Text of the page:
Arts and Entertainment

Head to the barn for old-fashioned summer fun

for the Sequim Gazette

Not far from Sequim, the sound of world-class chamber music will escape all summer through the rustic boards of an early 1900s dairy barn located on 55 acres in Quilcene.


The Olympic Music Festival will conduct its 28th year of “Concerts in the Barn,” a tradition that continues at 2 p.m. every Saturday and Sunday throughout the summer, June 25-Sept. 4.


Alan Iglitzin and Leigh Hearon — farm owners and executive directors of the festival — live on site year-round.


“The farm is legitimate in every sense of the word: We have an impressive vegetable garden as well as crops of strawberries, raspberries, blueberries and blackberries, and use the eggs from our chickens and ducks to help feed our artists throughout the summer,” Hearon said.


“Over the years, we’ve cultivated the grounds to include exquisite gardens and walking paths for our patrons and plenty of picnic areas for patrons who want to dine before the concerts.”


The festival is a mere 30-minute drive from Sequim and is the only Northwest festival to offer chamber music in a pastoral setting.


“It’s a wonderful way to spend a day at the farm and listen to great music by great artists,” Hearon said.


“We suggest that guests arrive early to wander the grounds, enjoy a picnic and meet the chickens, ducks and mares that live here.”


Attendees have the choice of sitting on the lawn just outside the barn — where they can relax on lawn chairs or blankets — or inside the barn, where they can see the musicians perform.


Barn seating tickets range in price from $18 for youths to $30 for adults. Lawn seating tickets range in price from $14 for youths to $20 for adults.


Children under 7 are not admitted into the barn but are free on the lawn. With speakers strategically placed outside the barn, the music can be heard outdoors while children run around to their heart’s content. No pets are allowed on the farm.


“The festival attracts people of all ages because it’s so family friendly,” Hearon said. “Many people bring their children to introduce them to classical music without forcing them to sit through an entire concert.”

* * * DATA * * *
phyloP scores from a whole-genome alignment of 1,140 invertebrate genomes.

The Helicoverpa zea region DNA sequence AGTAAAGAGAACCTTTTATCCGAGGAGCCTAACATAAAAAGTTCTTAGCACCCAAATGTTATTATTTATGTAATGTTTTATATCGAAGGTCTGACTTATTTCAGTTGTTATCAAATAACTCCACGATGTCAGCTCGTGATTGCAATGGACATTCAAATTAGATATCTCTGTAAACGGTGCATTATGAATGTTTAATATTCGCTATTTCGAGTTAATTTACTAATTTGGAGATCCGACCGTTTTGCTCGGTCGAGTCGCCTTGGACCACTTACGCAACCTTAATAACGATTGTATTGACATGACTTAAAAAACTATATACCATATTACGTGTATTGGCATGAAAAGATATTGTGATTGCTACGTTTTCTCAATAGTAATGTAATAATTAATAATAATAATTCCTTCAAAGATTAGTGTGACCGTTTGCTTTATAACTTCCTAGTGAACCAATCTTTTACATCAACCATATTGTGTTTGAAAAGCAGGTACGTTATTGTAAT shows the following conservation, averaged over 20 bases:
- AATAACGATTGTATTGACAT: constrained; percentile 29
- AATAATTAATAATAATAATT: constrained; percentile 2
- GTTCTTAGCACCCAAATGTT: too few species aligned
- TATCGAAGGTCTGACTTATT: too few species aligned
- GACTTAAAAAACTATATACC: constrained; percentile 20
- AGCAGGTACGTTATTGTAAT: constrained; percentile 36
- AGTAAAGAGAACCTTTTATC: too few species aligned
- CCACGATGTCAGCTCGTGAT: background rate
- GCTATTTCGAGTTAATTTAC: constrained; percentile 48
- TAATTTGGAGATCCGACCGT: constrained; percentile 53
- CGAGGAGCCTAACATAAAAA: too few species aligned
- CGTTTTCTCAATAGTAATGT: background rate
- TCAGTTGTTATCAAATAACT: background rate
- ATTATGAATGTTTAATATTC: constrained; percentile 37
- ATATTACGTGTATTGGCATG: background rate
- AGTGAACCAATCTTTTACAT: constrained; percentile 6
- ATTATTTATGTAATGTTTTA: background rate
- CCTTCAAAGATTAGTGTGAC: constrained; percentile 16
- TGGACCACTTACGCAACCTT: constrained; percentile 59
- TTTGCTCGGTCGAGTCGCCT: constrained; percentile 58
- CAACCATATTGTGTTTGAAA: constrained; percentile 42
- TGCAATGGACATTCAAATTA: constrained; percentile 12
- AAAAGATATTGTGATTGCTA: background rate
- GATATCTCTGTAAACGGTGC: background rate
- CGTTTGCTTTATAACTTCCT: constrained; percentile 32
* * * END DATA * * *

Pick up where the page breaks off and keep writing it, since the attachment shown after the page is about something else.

Unlike some classical music performance venues, festival organizers encourage audiences to dress casually, she said.


Souvenirs, CDs, clothing, snacks, ice cream, local wines and beers and nonalcoholic beverages are available for sale in the milking shed.


The season will open with a solo performance by pianist Paul Hersh. Last year, the Seattle Times said, “Hersh achieved that mysterious paradox in the art of music: He made time stop.”


Hersh’s piano recital this year is built around the theme of “night music” and draws on a wide variety of composers, including Debussy, Schumann, Faure and Chopin.


The following weekend, July 2-4 — in celebration of the Fourth of July — the festival will present a unique program of American favorites performed by the Mosaic Brass Quintet. Concertgoers are invited to join in an old-fashioned, all-you-can-eat barbecue prior to the quintet’s performance.


Fourth of July barbecue tickets cost $10 per person and include unlimited hamburgers, hot dogs, coleslaw, potato salad, baked beans, watermelon, fruit crisp and beverages. The picnic starts at 11:30 a.m. and ends at 1:30 p.m.


The remainder of the 2011 season is filled with traditional favorites such as an all-Mozart weekend and chamber music works by beloved composers such as Beethoven and Stravinsky.


Returning this season are multiple festival favorites: Charles Wetherbee on the violin, Korine Fujiwara on the violin, Clancy Newman on the cello, Elisa Barston on the violin, Amy Barston on the cello and Teddy Abrams on the clarinet, as well as a few newcomers such as tenor Daniel Montenegro, pianist Amy Yang and David Requiro on the cello.


“In general, we have a more diversified lineup of chamber music concerts with more contemporary music, too,” Hearon said. “Our patrons got a taste of more contemporary music last year and told us to do more, so we are.”


Complete program listings, as well as guest artist biographies, can be found online at www.olympicmusic


The Olympic Music Festival is strictly nonprofit. Sales from the tickets and concessions are used to balance the annual operating budget.


To purchase tickets, go online or call 360-732-4800.


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